180 differences between now and then

It’s been a couple of weeks now that I have been at home for Christmas holiday. It gave me a lot of time to think and reflect on what I have learnt since the beginning of the course. It’s been a great experience so far, and I can see and compare how much has my thinking changed within the past few months. As an example, I’d like to talk about my aunt.
For a while now, she’s been thinking of opening a cake shop in my hometown. She shared this idea with me last August (that’s just before starting the course) and instead of encouraging her I advise her not to do it. My reasoning behind that was that there were already quite few cake shops in the area and that people might reduce sugar intake dramatically since it’s a well-known fact that it’s unhealthy. Basically, I suggested she should come up with an ‘amazing life-changing’ idea, which doesn’t exist.
Fast forward six months, and we’re here now; it’s December 30th. My aunt has dropped the idea of opening the sweet’s café even though her passion is baking and she is fantastic at it. I know that I might be partial (she is my aunt after all!), however now I’ve learnt how I could try to be as objective as possible. Moreover, having studied the Design Thinking for Start-ups module now, I see that this idea is actually quite feasible. Additionally, I believe there’s quite a lot of room to make it better so that selling cakes isn’t just selling cakes. One of the criteria for MACE business is that it either has to be new or done better. And I’m sure that this could be achieved even through operating a hospitality business.
First of all, I’d visit every single cake, pie, biscuit shop or confectionary café there is in my hometown. Then, I’d buy a bit of nearly every kind of biscuit, cake, etc. This would enable to really understand what sort of products are out there, how tasty are they and whether the price matches the quality; ultimately I must find out whether I can do better, or different. So that’s a market research and, let’s say, it turns out that my aunt can do better or different. Now that we think my aunt makes them better let’s move onto the next step.
Secondly, I find out when are town events or food festivals happening so that I could book a stall to introduce the goods. I had had some to offer for tasting which would help to attract more customers. Moreover, I would do what Innocent did before starting their smoothies and fresh juice company. I’d have two bins next to my stall with slogans above “go for it” and “don’t bother” and would ask people to use an appropriate bin after having the tasting of the product. This would provide me with some feedback. Also, a different kind of product would be on a different coaster to help me identify which piece of confectionary received most noes and vice versa. Let’s assume this step went well, and we got a ton of yeses.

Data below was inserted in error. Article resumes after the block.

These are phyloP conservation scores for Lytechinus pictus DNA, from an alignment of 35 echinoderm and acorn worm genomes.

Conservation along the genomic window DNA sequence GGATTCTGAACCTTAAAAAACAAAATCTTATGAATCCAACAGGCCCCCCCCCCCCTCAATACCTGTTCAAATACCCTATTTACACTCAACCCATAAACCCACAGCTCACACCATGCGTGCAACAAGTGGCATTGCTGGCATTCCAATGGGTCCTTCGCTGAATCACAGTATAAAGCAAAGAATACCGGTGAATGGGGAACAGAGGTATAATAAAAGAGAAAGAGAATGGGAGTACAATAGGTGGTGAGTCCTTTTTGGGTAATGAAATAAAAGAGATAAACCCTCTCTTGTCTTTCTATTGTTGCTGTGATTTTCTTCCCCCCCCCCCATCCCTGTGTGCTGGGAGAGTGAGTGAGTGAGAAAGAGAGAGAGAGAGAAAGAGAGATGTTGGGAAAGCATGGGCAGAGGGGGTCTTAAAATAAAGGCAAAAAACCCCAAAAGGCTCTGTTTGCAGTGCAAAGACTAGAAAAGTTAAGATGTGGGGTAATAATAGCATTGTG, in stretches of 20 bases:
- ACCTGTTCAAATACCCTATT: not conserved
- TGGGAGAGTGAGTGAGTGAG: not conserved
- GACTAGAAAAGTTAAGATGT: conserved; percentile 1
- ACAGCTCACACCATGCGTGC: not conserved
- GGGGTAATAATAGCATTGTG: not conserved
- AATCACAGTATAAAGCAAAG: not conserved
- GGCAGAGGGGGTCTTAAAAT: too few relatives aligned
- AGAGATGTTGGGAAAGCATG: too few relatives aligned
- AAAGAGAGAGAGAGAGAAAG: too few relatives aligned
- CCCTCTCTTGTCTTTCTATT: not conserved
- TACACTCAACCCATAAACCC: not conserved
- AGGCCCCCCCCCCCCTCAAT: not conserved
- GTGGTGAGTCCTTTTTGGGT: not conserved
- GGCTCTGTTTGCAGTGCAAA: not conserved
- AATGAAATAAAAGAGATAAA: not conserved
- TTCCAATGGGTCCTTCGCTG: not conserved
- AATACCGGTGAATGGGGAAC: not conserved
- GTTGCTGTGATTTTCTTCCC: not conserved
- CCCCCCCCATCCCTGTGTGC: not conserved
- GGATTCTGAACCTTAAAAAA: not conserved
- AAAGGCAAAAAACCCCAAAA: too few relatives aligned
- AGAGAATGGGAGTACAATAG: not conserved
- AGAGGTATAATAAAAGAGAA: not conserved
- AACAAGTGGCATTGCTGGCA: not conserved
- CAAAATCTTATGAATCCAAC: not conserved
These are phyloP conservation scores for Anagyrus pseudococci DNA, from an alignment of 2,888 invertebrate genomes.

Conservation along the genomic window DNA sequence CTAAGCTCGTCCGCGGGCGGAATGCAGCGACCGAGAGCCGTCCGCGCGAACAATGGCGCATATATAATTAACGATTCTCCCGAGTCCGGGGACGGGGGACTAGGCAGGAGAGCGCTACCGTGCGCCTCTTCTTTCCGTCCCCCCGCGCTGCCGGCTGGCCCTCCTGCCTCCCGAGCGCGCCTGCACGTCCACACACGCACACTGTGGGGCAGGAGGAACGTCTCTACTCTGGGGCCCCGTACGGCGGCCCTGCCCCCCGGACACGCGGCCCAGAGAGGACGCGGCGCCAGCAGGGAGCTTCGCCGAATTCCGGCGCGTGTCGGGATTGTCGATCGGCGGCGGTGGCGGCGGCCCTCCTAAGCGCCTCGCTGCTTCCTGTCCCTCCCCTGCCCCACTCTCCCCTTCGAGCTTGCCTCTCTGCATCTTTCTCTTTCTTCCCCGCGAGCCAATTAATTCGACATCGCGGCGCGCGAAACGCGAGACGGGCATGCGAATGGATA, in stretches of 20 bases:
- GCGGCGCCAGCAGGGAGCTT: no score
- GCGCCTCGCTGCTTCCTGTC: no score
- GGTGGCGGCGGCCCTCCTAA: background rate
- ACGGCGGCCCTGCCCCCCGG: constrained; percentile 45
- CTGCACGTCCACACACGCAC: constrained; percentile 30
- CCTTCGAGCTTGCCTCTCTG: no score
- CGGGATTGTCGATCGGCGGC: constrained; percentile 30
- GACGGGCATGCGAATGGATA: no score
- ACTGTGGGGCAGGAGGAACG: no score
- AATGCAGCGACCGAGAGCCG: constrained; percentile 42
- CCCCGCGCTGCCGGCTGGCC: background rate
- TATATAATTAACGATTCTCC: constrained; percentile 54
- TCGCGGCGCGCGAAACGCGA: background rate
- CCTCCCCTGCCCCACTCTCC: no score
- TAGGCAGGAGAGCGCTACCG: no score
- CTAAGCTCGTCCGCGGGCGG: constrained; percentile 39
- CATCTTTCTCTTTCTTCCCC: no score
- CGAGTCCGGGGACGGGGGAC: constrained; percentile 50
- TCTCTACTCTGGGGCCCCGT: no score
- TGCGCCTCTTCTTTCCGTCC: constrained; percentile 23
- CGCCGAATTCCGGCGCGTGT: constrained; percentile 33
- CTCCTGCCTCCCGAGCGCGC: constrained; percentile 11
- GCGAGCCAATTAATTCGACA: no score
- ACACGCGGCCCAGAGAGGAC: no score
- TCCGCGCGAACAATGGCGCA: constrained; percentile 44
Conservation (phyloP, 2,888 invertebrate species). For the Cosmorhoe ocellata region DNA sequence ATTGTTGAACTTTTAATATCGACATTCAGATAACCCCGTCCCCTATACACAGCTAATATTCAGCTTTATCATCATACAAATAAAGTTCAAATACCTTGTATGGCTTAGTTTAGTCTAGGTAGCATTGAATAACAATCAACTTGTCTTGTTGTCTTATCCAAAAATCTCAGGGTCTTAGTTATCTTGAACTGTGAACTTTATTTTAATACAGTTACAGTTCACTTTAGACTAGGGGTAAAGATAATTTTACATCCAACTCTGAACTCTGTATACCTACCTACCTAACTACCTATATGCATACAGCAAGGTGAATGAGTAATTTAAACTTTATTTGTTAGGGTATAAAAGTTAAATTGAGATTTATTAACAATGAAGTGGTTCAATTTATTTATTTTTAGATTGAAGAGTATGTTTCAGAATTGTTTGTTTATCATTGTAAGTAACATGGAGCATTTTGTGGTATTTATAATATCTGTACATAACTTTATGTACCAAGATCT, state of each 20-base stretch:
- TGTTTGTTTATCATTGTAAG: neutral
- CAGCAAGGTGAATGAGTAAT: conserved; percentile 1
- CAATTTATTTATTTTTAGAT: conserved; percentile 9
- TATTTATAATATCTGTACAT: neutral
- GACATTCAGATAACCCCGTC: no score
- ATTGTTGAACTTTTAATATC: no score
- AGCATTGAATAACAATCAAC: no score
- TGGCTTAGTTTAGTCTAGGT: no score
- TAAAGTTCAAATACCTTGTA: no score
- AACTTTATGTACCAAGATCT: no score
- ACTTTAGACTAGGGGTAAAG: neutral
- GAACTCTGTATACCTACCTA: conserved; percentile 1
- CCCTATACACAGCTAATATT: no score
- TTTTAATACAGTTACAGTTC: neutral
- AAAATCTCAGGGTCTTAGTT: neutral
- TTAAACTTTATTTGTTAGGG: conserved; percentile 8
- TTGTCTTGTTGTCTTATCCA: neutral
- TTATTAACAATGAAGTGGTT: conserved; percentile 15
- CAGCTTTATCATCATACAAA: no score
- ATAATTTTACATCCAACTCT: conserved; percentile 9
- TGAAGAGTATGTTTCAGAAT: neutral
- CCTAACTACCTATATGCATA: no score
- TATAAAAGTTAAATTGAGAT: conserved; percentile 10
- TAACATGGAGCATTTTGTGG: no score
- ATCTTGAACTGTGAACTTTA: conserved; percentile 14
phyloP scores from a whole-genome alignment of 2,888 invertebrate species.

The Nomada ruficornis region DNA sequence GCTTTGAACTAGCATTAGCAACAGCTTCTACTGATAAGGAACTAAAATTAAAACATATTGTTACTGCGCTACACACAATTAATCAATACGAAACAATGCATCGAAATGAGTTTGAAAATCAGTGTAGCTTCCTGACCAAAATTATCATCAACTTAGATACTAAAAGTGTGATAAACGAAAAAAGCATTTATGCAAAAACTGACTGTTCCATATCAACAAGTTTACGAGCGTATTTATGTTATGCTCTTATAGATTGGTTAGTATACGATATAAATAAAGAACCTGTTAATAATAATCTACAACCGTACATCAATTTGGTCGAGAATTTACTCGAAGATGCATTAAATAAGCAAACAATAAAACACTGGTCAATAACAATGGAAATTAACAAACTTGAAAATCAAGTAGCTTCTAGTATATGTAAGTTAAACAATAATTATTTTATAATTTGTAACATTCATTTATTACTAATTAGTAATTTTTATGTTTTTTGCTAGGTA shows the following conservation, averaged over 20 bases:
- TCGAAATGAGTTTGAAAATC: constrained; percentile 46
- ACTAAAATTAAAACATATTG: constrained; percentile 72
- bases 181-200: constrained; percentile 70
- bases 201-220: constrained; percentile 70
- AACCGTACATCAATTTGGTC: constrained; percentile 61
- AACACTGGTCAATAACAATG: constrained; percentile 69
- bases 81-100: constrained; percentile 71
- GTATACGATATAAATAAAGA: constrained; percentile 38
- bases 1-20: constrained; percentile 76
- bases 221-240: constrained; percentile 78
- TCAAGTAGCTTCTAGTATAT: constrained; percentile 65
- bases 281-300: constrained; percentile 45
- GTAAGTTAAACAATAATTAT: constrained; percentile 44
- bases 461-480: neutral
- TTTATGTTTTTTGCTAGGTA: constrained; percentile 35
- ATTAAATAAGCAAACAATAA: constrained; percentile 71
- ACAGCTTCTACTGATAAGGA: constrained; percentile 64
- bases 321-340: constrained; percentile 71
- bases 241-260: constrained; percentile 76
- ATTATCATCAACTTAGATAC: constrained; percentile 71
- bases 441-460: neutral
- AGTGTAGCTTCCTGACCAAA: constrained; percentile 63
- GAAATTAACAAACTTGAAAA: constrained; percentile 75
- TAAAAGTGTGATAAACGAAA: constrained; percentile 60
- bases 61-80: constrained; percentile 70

Now I am confident to have a pop-up. That’s how a steak restaurant Flat Iron started so let’s take a leaf from its book and open a pop-up. We may have gathered some contact details from people who encouraged to open the ‘cakery’ by throwing coasters away to the appropriate bins during fairs. I’d contact and invite them to come and visit the pop-up. As you can see, I’m already gathering customers before even having my first café opened. Pop-ups are for a limited period of time, they’re fun, and that helps to create a buzz which is important for a new place. It’s also free. So let’s assume that went well.
At this stage, I already know that I’ve done the market research, the product is viable, I already have some loyal customers. Everything is going the right way, however, now I need money which i don’t have. Hence, there are two options – either a bank loan or turning to a venture capitalist. Either way, we’ll need to have our financial forecasts done. No one will lend money unless you prove them that their money will start turning the profit at some point. To predict sales, I must know how many potential cafe goers there are. So I go the similar profile cafes again and see how busy they are in numbers of people, and observe orders per customer. This will allow seeing the spend per head and how many potential customers I could serve a day. Now for my own business, I calculate all of that to forecast, alongside net and gross costs. Having all of this finance analysis done I can go ask for a loan.
Having gone through all of these steps not only will have provided clarity, but also insight into how this business could and are you really happy with it. It’s the time to listen to your potential customers, get to know them and start a conversation. It benefits all the parties. It’s clear that my thinking of opening a business changed 180 degrees since starting MACE. And yet I am extremely curious where it will take me the next semester.
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